Winston & Strawn eyes Taiwan, Singapore offices in Asia push

US law firm Winston & Strawn is eyeing new offices in Taiwan and Singapore as part of a wider Asia growth plan that will see it double in size in the region.

The Chicago-headquartered outfit, which currently has three Asian bases located in Hong Kong, Shanghai and Beijing which it inherited from now defunct Heller Ehrman five years ago, plans to grow its teams in IP, corporate, anti-trust, energy and disputes.

“It’s been a tough five years for law firms but we’ve managed to hold our profitability,” said the firm’s regional managing partner, David Hall-Jones.

“The direction in Asia is definitely right. We’re sticking to our strengths. We’ve more than doubled in size and tripled in revenues in the first five years.

“I could see us doubling in terms of both size and revenues in the next two years. We are looking to be in four jurisdictions in a five year timeline.”

Under the plans, the firm will open an office in Taiwan in the first quarter of this year, with a focus on litigations filed in the US International Trade Commission (ITC).

The firm’s existing capabilities in this area includes four partners and specialist ITC litigators – John Alison, Steve Anzalone, Paul Goulet and Tom Jarvis – who were hired in Washington DC along with six lawyers in July last year from IP firm Finnegan Henderson Farabow Garrett & Dunner (Finnegan).

Alison is to head up the base, splitting his time between Taiwan and Washington, while the other partners will continue to commute from the US once a month.

“We anticipate opening in Taipei in March,” said Hall-Jones. “Taiwan is the biggest market for our ITC practice – so our opening there is needs driven, one or more of the partners are there every month.

“We will have an office of three of four attorneys initially. Over time I think it will grow, as the same clients that need IP and ITC remedies have anti-trust and international arbitration needs as well.”

Also on the cards is an office in Singapore to tap international arbitration, infrastructure and energy work.

Hall-Jones said the firm was looking to hire a team of partners instead of making individual appointments over time.

“I’m certainly interested in Singapore – we are keen to [launch] a regional infrastructure, energy and international arbitration practice – that would be opportunist if we had the right quality of practice,” he said.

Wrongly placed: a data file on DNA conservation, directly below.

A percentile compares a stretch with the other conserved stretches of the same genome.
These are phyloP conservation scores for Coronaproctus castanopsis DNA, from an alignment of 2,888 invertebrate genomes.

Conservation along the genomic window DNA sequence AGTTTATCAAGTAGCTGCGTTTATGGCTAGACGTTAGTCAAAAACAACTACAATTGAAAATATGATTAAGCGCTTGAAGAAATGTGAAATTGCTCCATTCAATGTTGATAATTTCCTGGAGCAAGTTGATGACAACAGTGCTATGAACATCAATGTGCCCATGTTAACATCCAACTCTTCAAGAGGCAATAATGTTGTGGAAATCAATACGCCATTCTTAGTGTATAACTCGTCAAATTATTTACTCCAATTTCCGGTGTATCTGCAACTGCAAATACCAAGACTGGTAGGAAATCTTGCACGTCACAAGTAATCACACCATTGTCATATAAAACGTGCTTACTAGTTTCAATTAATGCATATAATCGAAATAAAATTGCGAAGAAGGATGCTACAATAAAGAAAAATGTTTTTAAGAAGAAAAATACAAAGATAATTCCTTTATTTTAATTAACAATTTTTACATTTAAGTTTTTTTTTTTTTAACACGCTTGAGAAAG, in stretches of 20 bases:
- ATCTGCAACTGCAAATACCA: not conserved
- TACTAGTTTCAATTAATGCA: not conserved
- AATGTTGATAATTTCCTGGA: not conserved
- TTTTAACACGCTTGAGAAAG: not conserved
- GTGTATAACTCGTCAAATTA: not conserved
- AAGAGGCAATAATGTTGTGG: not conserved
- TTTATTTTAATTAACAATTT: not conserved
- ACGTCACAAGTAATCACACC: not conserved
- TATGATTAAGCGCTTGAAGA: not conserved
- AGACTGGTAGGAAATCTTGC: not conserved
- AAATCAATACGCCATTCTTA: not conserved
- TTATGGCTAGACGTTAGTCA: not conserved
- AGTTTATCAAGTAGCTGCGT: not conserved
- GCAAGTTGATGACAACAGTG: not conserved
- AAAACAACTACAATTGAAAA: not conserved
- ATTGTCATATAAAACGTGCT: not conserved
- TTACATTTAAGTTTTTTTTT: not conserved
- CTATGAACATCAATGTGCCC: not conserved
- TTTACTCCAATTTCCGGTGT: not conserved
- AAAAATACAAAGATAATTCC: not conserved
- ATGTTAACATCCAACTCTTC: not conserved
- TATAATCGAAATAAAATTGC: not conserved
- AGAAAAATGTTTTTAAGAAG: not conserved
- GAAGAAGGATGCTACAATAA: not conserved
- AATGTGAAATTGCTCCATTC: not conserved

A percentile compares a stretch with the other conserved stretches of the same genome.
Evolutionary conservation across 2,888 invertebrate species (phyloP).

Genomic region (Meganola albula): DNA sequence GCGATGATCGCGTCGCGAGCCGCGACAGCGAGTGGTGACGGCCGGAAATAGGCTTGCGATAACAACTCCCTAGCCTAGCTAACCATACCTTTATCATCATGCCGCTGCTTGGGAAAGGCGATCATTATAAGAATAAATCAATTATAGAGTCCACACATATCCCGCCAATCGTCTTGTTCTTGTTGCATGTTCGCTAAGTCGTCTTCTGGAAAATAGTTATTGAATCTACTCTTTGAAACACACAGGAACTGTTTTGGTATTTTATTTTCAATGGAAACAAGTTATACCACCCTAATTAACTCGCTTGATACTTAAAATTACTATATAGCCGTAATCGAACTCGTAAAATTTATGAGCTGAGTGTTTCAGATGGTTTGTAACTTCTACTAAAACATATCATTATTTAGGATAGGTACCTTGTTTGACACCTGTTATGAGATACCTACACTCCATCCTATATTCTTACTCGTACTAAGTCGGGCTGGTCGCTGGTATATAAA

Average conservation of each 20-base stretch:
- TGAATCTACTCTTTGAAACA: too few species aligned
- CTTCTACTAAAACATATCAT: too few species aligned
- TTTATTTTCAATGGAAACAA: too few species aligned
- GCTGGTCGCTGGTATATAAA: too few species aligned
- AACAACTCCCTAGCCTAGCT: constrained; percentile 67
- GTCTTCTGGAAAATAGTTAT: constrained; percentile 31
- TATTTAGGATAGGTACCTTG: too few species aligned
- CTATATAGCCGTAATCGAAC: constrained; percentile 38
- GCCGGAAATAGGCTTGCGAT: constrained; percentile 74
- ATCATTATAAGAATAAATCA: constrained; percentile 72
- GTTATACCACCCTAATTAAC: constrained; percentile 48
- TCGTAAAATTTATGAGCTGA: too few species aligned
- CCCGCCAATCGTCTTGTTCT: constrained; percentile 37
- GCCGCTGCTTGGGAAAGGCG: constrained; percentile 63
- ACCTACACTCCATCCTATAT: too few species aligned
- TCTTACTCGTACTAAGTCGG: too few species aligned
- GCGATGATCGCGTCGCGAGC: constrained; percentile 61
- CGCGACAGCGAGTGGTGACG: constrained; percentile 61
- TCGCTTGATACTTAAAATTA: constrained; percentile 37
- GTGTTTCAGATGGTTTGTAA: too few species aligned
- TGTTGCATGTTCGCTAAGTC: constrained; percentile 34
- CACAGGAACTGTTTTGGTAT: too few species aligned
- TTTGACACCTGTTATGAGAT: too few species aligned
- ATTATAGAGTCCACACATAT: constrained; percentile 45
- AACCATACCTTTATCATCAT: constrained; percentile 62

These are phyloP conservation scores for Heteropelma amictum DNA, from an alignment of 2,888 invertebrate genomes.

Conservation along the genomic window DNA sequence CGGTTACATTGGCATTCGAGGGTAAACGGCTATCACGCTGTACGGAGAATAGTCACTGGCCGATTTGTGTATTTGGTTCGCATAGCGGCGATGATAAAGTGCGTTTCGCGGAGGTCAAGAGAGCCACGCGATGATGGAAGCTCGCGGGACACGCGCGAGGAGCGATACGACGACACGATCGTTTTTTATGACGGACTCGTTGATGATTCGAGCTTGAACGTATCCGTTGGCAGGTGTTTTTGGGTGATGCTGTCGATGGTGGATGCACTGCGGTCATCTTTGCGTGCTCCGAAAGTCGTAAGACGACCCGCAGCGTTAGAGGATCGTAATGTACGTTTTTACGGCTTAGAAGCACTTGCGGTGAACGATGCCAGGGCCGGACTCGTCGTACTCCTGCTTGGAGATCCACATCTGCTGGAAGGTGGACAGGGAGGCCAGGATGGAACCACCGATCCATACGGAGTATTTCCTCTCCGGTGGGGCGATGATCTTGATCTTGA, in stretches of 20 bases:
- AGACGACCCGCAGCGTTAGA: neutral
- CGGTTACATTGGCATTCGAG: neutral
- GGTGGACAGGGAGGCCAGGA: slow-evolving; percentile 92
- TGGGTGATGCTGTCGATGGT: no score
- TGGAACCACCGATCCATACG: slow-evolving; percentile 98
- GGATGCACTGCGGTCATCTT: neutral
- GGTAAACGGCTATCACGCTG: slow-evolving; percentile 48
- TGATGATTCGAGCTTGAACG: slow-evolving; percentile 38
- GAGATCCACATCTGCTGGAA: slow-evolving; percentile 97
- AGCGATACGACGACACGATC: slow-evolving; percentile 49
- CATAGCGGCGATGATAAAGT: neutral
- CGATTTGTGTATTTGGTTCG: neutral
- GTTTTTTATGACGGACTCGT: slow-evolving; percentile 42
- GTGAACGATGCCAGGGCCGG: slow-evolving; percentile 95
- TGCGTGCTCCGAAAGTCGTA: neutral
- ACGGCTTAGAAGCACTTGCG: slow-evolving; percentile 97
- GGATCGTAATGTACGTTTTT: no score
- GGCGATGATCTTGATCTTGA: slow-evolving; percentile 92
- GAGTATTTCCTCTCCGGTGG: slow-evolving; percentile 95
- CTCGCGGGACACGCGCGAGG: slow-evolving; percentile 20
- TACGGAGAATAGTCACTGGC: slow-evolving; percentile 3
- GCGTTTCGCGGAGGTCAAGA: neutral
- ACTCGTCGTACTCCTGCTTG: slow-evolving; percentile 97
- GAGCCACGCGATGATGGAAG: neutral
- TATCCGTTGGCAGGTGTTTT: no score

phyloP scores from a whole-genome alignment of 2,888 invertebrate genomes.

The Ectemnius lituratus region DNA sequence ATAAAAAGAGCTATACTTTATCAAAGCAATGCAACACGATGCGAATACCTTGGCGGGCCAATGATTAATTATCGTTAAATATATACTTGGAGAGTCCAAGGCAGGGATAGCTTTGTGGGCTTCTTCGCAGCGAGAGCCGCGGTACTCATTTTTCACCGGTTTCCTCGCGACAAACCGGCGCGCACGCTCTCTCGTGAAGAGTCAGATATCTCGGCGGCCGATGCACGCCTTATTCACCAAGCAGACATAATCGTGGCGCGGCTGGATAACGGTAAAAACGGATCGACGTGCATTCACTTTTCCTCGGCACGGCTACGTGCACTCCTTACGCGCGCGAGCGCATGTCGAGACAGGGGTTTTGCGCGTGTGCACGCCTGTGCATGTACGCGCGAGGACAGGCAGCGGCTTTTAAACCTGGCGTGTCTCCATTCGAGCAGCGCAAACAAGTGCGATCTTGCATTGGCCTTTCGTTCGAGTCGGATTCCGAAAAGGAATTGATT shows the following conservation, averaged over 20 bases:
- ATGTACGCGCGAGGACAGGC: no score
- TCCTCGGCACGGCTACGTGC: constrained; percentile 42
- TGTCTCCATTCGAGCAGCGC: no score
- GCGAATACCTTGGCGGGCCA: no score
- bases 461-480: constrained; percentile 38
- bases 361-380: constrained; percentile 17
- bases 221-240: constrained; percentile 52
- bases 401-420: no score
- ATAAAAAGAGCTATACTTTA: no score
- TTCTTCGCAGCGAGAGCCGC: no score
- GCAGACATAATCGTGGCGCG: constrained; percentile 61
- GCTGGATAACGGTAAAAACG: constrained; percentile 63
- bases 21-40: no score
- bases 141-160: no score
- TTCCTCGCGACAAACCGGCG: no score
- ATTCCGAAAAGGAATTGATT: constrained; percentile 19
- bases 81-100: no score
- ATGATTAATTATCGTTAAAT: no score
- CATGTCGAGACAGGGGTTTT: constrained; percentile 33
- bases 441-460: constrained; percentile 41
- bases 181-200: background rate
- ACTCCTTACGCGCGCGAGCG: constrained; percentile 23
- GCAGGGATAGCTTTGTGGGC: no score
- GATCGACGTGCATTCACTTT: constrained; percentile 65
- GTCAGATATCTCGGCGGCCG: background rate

“Individual hires can work but our success as a firm has been team hires. If it was a five or six partner practice in Singapore, that would be fine. People who are successful together want to stay together. That would also give us an M&A capability as well.”

Winston & Strawn has grown significantly in Asia in the last five years, with a number of additions in China, Hong Kong and the US.

Its most recent appointments include Clyde & Co labour and employment partner Matt Durham who joined the firm’s Shanghai office in May last year, Baker & McKenzie US and Asia anti-trust partner Steve Harris who came on board in Washington in October, and Orrick Herrington & Sutcliffe energy partner Marco Pocci who joined the firm in Hong Kong in December.

It now has a four-partner team in Hong Kong covering corporate, M&A, litigation and energy deals, and another four partner team in Shanghai doing inbound and outbound investment and employment work.

In Beijing the firm currently has no partners, but Hall-Jones said the plan is to add four lawyers in IP, disputes, energy and anti-trust over the next two years.

“Beijing is the harder one for us – there are relatively few firms that have large practices.

“We have looked at what can we do well and successfully, and for us that’s going to be IP – so cross border patent litigation between China and the US, anti-trust, international arbitration and energy.

“We’re aiming for four partners over a two year timeline for us to be as successful here as we have been in Shanghai.”

Related: Winston & Strawn to launch fourth Western Europe base in Brussels